Because with the idea of fat shaming, the opposite end is thin shaming and that's where I kind of come from at this point in my life. I've been heavier to where I'm not happy. I may not have been obese; I was in the overweight indexes headed towards obese once, but I changed it. I was miserable. I was miserable enough to not want to do that anymore, so I changed my habits.
And, so, I just know what it's like to be miserable, and I know what it's like to also not enjoy being called thin or skinny, or comments made to you because you choose to eat healthy. You know, I've had people say it: Oh, look at you, you're eating so healthy. So? Sorry. You know, I mean, goodness gracious. What is it -- why is it anyone's business what I'm eating or what anyone else is eating, it's really not, but we all like to make our comments, I know that.
Anyway, when it comes to shaming, to me, it's not just to me but the definition of shaming is that it's a feeling of humiliation or distress. So it's a feeling, it's subjective, it's in the mind; and it's something that, for myself, I feel I can't stop someone from saying something about myself. It's a free country, in so many respects, but I can't stop someone from saying or thinking something behind my back to another person, whatever. I can't do anything about that; I accept that. What I can do though is not let it affect me, and that's something I really work at doing; it's being able to ignore something.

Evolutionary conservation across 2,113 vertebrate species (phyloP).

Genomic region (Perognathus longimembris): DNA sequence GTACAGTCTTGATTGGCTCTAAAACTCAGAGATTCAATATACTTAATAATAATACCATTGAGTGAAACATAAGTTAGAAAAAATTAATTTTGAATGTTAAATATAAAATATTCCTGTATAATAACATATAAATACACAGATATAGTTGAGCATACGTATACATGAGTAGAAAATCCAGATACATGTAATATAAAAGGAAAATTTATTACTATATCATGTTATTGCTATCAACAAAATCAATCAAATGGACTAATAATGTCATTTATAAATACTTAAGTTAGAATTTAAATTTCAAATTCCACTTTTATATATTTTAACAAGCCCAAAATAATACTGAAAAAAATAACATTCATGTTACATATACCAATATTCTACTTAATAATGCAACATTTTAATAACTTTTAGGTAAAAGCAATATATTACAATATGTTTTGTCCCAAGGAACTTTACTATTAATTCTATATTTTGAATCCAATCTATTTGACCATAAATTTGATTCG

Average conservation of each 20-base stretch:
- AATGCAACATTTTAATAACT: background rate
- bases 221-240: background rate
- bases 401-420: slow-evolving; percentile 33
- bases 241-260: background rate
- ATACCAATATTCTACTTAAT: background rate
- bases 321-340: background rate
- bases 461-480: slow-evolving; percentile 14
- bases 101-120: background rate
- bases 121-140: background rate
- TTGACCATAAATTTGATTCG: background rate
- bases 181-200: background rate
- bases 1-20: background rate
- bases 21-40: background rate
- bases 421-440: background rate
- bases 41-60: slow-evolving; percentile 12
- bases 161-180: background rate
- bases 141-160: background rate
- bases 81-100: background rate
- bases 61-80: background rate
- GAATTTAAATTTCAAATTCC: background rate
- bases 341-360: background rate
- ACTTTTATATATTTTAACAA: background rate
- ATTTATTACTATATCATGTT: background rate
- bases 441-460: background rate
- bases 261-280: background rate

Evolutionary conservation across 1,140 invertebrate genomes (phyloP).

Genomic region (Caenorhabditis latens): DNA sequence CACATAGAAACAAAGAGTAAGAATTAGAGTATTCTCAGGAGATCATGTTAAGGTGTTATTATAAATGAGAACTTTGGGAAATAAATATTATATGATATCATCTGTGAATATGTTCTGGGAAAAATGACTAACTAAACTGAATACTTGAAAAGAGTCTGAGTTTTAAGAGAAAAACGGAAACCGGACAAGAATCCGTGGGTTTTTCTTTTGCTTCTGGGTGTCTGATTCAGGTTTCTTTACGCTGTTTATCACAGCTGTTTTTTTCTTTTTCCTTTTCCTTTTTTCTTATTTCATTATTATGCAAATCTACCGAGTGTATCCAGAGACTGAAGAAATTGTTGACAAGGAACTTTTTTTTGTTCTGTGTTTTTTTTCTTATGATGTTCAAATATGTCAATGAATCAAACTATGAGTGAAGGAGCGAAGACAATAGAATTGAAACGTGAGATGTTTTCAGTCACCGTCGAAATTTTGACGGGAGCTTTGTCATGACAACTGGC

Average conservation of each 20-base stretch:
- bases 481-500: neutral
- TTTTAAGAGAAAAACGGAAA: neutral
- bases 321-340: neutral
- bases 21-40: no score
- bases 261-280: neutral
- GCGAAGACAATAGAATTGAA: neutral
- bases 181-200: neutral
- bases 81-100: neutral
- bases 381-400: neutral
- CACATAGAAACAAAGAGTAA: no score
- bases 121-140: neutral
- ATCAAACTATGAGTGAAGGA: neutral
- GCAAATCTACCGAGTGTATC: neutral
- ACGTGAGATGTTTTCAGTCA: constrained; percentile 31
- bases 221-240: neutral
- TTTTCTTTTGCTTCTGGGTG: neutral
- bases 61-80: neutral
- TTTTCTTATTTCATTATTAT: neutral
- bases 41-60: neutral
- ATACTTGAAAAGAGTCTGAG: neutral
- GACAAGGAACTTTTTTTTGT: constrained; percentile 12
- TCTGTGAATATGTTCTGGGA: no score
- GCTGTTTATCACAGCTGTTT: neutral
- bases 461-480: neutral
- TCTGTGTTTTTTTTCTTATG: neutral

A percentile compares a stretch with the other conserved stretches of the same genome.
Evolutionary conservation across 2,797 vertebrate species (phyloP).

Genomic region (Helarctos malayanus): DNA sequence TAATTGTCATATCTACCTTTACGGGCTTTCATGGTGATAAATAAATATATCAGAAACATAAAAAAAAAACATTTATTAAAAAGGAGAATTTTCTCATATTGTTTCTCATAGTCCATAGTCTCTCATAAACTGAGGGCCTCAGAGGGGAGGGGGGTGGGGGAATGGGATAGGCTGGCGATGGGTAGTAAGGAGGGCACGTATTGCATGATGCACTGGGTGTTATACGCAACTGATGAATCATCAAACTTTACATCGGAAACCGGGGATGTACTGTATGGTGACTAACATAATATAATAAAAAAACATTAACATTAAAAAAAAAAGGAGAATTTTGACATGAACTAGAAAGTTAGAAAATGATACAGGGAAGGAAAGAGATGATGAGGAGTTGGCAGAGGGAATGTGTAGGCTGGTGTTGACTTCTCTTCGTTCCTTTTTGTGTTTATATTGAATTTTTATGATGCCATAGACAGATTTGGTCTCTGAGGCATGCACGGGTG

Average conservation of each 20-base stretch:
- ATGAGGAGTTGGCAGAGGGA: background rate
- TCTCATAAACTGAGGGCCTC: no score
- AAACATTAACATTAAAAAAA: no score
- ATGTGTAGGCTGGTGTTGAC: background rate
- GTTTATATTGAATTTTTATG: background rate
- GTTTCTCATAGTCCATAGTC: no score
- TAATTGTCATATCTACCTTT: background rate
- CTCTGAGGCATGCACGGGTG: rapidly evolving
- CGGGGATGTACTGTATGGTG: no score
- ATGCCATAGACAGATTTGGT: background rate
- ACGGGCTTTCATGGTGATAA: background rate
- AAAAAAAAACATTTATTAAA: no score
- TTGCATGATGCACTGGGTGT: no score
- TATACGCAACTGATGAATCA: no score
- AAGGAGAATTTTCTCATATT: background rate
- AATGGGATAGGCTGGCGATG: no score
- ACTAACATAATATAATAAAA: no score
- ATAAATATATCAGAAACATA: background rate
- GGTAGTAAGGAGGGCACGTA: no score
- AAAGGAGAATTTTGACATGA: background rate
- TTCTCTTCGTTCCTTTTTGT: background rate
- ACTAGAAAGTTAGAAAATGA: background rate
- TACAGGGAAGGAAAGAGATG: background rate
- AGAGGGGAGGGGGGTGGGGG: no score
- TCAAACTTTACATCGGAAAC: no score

I appreciate Matt Forney's advice on it in his book Trolling For a Living from his essay You're Damn Right I'm Shaming You. His passage says, "If you're being shamed, take a step back and ask whether you deserve it. If not, tell the shamer to go fuck themselves. If yes, stop behaving shamefully. You're not doing anyone a favor, least of all yourself, when you persist in being a loser." I mean that's it, point blank. You either ignore it or you face it and you move on -- you address it and you do something about it.
Now, when it comes to ignoring it, I have two recommendations on books that I use every day in my mind to help me overcome the same struggles of not taking things personally. The first book I recommend is The Four Agreements, a Practical Guide to Personal Freedom, by don Miguel Ruiz. Again, all about not taking things personally, and I'm someone who has always taken things personally so this has been good; a very good tool for me.